SW Downstream
Mean concentration (+/- SE)
of contaminant in test organism
Point Source vs Putative Background
vs References
P1, 2 = Point source;
B1, 2 = Putative background
P1 P2 B1 B2
A1 A2 B1 B2
Impact
Estuary
Reference
Estuaries
To identify the presence & magnitude
of an impact & infer estuary-wide effects
152 46’ E
▲ A
▲ B
▲ C
Sydney ■
32 55’ S
B. Hunter

152 05’ E
N
1 km
151 15’ E
33  35’ S
A. Pt Stephens
C. Hawkesbury
Multi-scale Effects:
ANOVA
Mean concentration mg/kg, ww (n = 5, ± 1 SE)
1.0
*
Lead
0.6
Copper
80
0.2
1
2
1
SW
Hunter
2
1
BG
2
1
PS
2
HW
*
*
*
40
*
References
20
6
All PAHs
1
2
SW
4
1
Hunter
2
*
1
2
SW
1
Hunter
2
BG
1
2
PS
1
2
HW
References
2
BG
1
2
PS
1
2
HW
References
Newcastle: Conclusions
1. Strong negative gradients indicated Steelworks as a point
source of some bioavailable contaminants (e.g. lead, PAHs)
2. Gradient approach also identified other potential point
sources (e.g. copper)
3. Use of external references enabled measure of “background”
conditions
Management Implications:
• Knowledge of sources of bioavailable contaminants helped focus
on specific area of concern (i.e. steelworks)
• Justified and reinforced closure of specific area of the estuary to
consumption of wild oysters
Case 3: Testing the effectiveness of a marine protected
area to replenish harvested invertebrates.
Client: GBRMPA & ACIAR; Collaborators: World Fish Centre; TNC; SIF.
(Lincoln-Smith et al. (2000), Proceedings 9th ICRS, Bali: 621–626 & GBRMPA Res. Pub. 69)
EIA in reverse – looking at the effects of removing an impact (i.e. fishing)
Target species: trochus (top shell), sea cucumbers and giant clams
Shallow terrace habitat (0 – 3.5 m)
Deep slope habitat (15 – 22 m)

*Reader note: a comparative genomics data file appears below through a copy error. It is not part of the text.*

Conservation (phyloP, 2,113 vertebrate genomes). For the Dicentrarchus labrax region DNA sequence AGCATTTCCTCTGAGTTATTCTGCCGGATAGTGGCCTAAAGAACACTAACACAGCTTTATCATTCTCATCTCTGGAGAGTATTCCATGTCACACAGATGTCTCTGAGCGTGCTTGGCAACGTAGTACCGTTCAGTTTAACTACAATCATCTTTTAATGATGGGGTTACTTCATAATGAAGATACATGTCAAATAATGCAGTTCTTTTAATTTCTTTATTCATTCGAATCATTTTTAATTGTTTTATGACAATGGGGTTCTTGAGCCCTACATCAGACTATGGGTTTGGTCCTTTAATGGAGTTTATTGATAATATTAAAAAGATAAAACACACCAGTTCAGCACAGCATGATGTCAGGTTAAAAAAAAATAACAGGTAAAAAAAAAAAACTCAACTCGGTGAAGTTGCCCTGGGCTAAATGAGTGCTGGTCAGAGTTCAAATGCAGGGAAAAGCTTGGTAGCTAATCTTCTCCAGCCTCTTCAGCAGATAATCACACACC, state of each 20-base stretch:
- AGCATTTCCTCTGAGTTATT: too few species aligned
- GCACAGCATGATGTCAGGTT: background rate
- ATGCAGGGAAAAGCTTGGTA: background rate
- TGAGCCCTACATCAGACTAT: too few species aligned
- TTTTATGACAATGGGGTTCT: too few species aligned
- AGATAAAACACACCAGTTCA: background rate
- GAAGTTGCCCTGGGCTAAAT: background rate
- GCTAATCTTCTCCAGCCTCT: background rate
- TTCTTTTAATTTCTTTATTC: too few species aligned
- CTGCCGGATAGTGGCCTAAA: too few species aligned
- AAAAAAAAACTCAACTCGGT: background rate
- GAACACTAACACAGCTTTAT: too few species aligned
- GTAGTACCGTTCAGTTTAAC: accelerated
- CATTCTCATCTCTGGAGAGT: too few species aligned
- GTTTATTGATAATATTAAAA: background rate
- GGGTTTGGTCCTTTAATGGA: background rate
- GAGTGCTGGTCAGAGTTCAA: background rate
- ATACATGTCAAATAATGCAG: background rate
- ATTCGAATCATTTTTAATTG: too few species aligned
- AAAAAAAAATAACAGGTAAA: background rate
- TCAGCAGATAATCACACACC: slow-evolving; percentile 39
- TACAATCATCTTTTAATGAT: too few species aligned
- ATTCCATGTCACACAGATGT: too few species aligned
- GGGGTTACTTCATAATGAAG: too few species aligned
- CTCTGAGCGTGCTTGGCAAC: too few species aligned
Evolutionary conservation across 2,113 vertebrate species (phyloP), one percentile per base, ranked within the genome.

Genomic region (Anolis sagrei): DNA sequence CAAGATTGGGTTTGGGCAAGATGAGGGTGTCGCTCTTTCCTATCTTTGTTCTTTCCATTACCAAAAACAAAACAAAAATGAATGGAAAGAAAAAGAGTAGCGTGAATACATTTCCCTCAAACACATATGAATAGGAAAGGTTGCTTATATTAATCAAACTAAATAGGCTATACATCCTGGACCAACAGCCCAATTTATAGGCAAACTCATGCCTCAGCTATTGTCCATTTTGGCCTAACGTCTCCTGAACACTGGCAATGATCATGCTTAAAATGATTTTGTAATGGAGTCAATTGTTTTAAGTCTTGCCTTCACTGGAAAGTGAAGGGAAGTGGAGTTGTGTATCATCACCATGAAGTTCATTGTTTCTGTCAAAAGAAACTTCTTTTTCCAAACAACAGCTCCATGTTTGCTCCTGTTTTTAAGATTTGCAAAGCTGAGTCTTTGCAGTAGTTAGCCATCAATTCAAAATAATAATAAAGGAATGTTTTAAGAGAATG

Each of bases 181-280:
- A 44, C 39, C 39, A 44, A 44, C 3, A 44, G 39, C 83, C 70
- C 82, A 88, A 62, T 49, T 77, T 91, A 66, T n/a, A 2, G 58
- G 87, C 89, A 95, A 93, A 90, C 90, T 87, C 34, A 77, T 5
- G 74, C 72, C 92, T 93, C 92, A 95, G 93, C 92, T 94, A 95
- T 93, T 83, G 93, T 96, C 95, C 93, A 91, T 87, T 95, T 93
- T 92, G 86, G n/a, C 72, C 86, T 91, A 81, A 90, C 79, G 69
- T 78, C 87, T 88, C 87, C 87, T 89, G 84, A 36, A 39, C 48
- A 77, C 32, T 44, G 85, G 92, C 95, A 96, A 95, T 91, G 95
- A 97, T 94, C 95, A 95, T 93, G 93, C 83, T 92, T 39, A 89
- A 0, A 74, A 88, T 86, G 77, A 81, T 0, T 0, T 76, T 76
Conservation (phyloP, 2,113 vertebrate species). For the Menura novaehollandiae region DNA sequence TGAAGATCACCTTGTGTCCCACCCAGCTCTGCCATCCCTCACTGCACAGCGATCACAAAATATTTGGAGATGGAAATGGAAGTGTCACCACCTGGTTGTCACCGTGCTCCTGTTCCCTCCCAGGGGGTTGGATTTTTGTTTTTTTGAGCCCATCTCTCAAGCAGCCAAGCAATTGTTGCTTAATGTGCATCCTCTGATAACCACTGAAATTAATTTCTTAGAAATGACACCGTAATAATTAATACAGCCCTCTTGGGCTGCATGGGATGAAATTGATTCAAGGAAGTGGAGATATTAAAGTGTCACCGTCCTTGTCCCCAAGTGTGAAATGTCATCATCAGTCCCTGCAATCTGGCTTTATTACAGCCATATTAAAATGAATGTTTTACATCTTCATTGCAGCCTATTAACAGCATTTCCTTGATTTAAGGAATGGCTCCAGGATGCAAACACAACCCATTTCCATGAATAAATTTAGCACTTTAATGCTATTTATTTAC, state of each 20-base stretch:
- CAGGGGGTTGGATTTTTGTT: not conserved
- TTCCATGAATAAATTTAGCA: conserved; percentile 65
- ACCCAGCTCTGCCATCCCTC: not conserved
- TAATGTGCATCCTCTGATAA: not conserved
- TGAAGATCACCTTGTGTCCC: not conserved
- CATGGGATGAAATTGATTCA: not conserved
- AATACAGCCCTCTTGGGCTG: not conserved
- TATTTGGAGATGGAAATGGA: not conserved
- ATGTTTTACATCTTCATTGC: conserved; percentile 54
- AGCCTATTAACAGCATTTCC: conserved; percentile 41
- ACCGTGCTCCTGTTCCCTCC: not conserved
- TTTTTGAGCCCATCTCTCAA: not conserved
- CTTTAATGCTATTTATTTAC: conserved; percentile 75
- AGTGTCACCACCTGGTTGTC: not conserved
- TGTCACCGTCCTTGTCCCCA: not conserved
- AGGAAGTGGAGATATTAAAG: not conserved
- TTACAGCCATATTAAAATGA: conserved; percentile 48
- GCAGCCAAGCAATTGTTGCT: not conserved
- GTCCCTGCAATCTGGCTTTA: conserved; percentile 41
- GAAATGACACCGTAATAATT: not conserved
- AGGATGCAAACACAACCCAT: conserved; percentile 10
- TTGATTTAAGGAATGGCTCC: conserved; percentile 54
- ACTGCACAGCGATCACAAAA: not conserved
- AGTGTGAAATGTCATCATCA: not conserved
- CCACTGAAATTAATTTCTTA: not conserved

7
o
S o l o m
Islands
C h o i s e Arnavon
u l
S
G
9
o
i z o
G
Reference groups for
monitoring invertebrates
I s a b e l
e o r g i a
R u s s e F l ll o r i d a
I s l a n d s
S
H
1 0 0
o
1 5 7
E
k m
I s l a
Participating communities
S a n t a
N e w
o n
G
M
a l a i t a
I s l a n d s
o n i a r a
u a d a l c a n a l
1 5 o9
E
1 6 o1
E
Temporal components: Before (3 surveys 1995), After (3 surveys 1998/9)
Spatial components:
Group
Whagena
Ysabel
Suavanao
Arnavons.........Ref 1............Ref 2...........Ref 3
Island
1
2
Site
1
2
3
4
5
6
7
8
Transect
6
6
6
6
6
6
6
6
(=replicate)
Two habitats sampled: Shallow reef terrace (0-3.5m), Deep slope (15-22m)
Analysis of data: Asymmetrical ANOVA (Winer et al. '91, Underwood '93)
Trochus niloticus
Shallow habitat
0.6
0.4
0.2
Group
Ys
ab
el
Su
av
an
ao
0
Ar
na
vo
n
W
ag
he
na
Number per 100m
2
0.8
(av. across sites)
Before
After
Trochus niloticus
Before
After
2.0
Number per 100m
2
1.6
Arnavon
Waghena
1 2 3 4 5 6 7 8
9 10 11 12 13 14 15 16
1.2
0.8
0.4
0.0
2.0
1.6
Ysabel
Suavanao
1.2
0.8
0.4
0.0
17 18 19 20 21 22 23 24
25 26 27 28 29 30 31 32
Site
Total holothurians
Deep habitat
2
0
Group
Ys
ab
el
Su
av
an
ao
1
Ar
na
vo
n
W
ag
he
na
Number per 250m
2
3
(av. across sites)
Before
After
Tridacna maxima
Shallow habitat
2
1
W
ag
he
na
Ys
ab
el
Su
av
an
ao
0
Ar
na
vo
n
2
Number per 100m
3
Group
(av. across sites)
Before
After
Arnavons MCA: Conclusions
1. Successful replenishment of trochus
2. Maintenance of abundance of holothurians in MCA despite
probable ongoing exploitation outside
3. Use of reference areas identified large-scale natural (?) patterns
(e.g. giant clam)
Management Implications:
• Different times likely to be required for different species
• Marine reserve may not be the most appropriate form of
management for some species
• Its as important to know what is happening outside a reserve as
what’s happening inside
Use of experimental
design in EIA
1. Appropriate experimental designs can and should be used to improve
the reliability of decision making in EIA (design trees really help)
2. Pre- Approval Phase:
• Good designs improve predictions of effects and generation of
hypotheses
• Can be used as the “Before” part of effects monitoring
• But, need to allocate adequate time for study & evaluation (both often
rushed)
3. Post-Approval Phase:
• Surveillance & compliance monitoring can be inexpensive, but might
identify only a big (obvious) effect when its too late or expensive to fix.
• Effects monitoring
• Measures natural variation
• Provides baseline for future comparisons
• Drawback – need to have controls available